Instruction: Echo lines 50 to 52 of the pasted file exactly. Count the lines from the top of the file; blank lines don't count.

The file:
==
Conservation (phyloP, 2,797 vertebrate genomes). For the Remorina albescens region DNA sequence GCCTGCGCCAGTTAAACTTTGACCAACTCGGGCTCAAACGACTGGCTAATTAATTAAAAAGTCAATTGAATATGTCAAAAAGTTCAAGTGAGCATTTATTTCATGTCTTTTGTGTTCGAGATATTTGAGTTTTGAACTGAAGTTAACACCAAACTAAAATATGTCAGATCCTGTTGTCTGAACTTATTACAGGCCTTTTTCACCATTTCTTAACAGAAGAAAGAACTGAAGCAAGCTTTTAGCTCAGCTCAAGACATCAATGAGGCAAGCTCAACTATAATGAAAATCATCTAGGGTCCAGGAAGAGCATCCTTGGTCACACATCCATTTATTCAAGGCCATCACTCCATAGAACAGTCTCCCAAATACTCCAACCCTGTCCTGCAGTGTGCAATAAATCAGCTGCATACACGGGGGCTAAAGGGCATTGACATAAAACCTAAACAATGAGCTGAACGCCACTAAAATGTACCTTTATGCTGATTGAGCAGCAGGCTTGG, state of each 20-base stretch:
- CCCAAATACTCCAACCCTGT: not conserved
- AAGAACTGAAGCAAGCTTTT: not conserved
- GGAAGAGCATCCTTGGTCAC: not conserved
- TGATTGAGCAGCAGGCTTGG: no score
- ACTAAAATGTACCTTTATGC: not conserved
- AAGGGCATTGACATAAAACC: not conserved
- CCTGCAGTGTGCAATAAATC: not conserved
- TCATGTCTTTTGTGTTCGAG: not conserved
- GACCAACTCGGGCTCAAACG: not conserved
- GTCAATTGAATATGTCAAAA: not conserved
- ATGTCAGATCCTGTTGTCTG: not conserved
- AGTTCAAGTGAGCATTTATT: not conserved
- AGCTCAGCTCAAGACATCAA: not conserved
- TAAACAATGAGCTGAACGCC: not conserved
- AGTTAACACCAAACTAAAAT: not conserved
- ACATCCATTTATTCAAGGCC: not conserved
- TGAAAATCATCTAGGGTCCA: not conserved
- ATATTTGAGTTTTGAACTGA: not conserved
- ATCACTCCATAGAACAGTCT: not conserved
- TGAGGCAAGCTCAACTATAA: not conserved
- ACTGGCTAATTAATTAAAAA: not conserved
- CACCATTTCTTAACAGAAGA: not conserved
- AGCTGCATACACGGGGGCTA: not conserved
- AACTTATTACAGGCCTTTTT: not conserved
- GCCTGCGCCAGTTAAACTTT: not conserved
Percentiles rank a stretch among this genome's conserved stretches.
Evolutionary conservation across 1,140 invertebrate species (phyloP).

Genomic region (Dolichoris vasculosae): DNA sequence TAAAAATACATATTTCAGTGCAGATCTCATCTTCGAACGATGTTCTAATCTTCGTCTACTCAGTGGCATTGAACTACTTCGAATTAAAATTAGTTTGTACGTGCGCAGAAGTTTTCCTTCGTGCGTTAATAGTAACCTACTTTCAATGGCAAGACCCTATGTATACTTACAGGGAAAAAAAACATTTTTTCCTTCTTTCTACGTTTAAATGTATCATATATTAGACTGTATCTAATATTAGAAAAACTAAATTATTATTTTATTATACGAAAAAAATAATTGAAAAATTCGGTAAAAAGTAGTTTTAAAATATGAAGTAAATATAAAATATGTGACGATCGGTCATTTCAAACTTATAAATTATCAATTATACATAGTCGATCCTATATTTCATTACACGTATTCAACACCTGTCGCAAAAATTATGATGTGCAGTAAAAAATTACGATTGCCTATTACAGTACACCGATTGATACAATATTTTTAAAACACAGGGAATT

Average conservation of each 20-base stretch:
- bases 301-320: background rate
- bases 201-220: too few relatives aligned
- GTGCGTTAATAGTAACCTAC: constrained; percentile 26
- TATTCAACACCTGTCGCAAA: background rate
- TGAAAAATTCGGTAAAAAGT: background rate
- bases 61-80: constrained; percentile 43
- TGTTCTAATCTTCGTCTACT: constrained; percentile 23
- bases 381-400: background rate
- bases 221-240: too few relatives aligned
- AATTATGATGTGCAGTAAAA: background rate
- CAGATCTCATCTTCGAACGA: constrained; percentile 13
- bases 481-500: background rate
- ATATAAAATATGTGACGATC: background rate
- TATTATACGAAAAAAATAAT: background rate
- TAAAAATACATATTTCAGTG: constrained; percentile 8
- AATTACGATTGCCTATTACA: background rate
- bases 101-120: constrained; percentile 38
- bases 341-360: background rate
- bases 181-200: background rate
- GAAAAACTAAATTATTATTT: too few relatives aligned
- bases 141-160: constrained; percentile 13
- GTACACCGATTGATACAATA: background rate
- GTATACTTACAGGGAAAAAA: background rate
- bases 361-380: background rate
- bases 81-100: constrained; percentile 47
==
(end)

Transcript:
- GAAAAACTAAATTATTATTT: too few relatives aligned
- bases 141-160: constrained; percentile 13
- GTACACCGATTGATACAATA: background rate